Institutional review boards hampering social sciences research – UF study


Koro-Ljungberg (left) encourages her graduate students to genuinely think about the ethical dimensions of their research.


August 11, 2008



Koro-Ljungberg encourages her graduate students to genuinely think about the ethical dimensions of their research.

For more than 30 years, a little celebrated body known as the “institutional review board” has had a powerful say in how American scientists conduct their research in the university setting. Created to protect human research subjects from risks and abuses in the research process, these review boards—commonly known as IRBs—must approve all human subject research conducted at federal institutions and any federally-funded research involving human subjects.

But according to a scholar at the University of Florida’s College of Education, these boards aren’t keeping pace with research methods that deviate from traditional bio-medical models — partly due to the increased workload and the lack of appropriate disciplinary expertise.

“IRBs were created on a biomedical model that really doesn’t recognize the methods used by many social science researchers,” said Mirka Koro-Ljungberg, an associate professor of educational psychology, whose findings appear in the November 2007 issue of the journal Qualitative Inquiry.

Koro-Ljungberg is an expert in qualitative inquiry, a type of research that relies on analysis of subjective accounts rather than traditional numerical data.

Qualitative methods are crucial to research in the field of education, where teachers often adapt and evaluate their classroom techniques based on the subjective accounts of their students. They’re also a growing element in the work of sociologists and historians, who often collect oral histories from living subjects.

When those university researchers deal with human participants, they have to submit research protocols to IRBs, which were established in the 1970s in response to growing awareness of abuse of people in medical research—abuses such as the infamous Tuskegee Syphilis Study, in which doctors left dozens of black men without treatment for syphilis infections.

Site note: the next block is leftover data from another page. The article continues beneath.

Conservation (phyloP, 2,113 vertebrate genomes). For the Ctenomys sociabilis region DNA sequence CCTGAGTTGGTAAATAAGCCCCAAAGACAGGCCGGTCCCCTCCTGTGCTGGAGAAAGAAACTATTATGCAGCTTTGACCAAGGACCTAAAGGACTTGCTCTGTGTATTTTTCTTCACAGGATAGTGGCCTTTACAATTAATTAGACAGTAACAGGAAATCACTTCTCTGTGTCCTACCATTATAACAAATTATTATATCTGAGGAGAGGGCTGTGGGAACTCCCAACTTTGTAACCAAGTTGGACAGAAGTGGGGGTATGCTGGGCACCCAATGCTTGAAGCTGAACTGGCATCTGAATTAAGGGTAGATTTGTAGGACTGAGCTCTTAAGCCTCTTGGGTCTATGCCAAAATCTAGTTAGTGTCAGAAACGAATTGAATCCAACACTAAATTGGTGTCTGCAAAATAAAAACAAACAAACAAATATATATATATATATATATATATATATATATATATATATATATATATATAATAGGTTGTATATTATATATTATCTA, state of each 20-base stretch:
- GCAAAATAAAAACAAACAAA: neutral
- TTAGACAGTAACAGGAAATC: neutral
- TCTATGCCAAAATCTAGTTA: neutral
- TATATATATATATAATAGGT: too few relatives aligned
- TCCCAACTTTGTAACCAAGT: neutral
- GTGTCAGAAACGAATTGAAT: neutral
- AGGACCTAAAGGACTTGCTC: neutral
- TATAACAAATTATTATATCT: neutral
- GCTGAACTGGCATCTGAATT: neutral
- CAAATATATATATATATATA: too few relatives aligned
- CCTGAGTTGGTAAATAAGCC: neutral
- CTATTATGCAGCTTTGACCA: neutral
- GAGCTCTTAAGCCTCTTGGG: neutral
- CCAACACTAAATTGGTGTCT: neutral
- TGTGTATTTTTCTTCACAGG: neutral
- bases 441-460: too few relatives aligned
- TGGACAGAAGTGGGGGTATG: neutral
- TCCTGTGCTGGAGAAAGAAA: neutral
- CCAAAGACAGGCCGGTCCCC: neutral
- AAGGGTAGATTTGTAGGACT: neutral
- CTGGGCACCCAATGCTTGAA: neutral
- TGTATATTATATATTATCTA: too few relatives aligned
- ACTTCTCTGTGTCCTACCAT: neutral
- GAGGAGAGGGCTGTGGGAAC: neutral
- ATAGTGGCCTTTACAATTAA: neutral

The problem, Koro-Ljungberg says, is that IRBs are still operating largely on a biomedical model of research—as if interviewing people were the same as testing a drug or collecting blood samples. Additionally, IRB reviews currently focus on detailed procedures and the documentation of research.

Qualitative research has its own ethical pitfalls, Koro-Ljungberg notes. Among other things, researchers must take great care to protect the privacy and identities of their participants, and to ensure that participants do not feel coerced into participating or obligated to share information due to power differences. But IRB members, she says, are often not up to speed on complex ethical dilemmas faced by qualitative researchers, especially those who conduct more participatory designs.

“Many IRBs don’t have a single member who is an expert in non-traditional research methods and diverse methodological approaches,” she said. “The often look at the protocols for a study and say, in effect, ‘this does not qualify as research ‘”

Koro-Ljungberg cites incidents in some universities—mostly in northern states—where interview-based studies have been held up by review boards who don’t understand the methods involved, or researchers involved in non-traditional studies have been asked to revise them until they appear more traditional. In some other universities, by contrast, qualitative researchers are often able to fly under the radar, getting approval for studies without having to answer tough ethical questions.

Instead of thinking deeply about those ethical problems that might be specific and pertinent of their research designs, Koro-Ljungberg says, new researchers often find themselves mimicking general models given to them by the review board, to ensure speedy approval. This externalization and institutionalization of ethical problem solving and ethical responsibility is problematic, Koro-Ljungberg argues.

“This is also something I often deal with when I work with graduate students,” Koro-Ljungberg said. “There is a sense that ‘I’ve filled out my paperwork, so the ethics is done.’”

Many European universities do not have an institutional body analogous to the institutional review board, Koro-Ljungberg says. In her native Finland, she says, researchers rely on traditional peer-review methods to assess the ethical dimensions of research in many disciplines.

“I see great value in the IRB process,” she said. “It is right to hold researchers accountable for their treatment of research participants—but there are holes in the current IRB model.”

The academic world would do well to review the IRB system and establish separate regulations designed for non-biomedical research, Koro-Ljungberg said. But a review of this sort may be a long time in coming. In the meantime, Koro-Ljungberg said, universities should appoint larger numbers of qualitative researchers to their IRBs, and professors should encourage their students to genuinely think about the ethical dimensions of their work—not just fill in and submit standardized protocols that address the institutionalized minimum associated with ethical responsibility.

“Institutional review should be a gateway to a problem space where we learn to anticipate ethical problems on our own,” she said. “It should be something instructive, not just a layer of bureaucracy.”

— Tim Lockette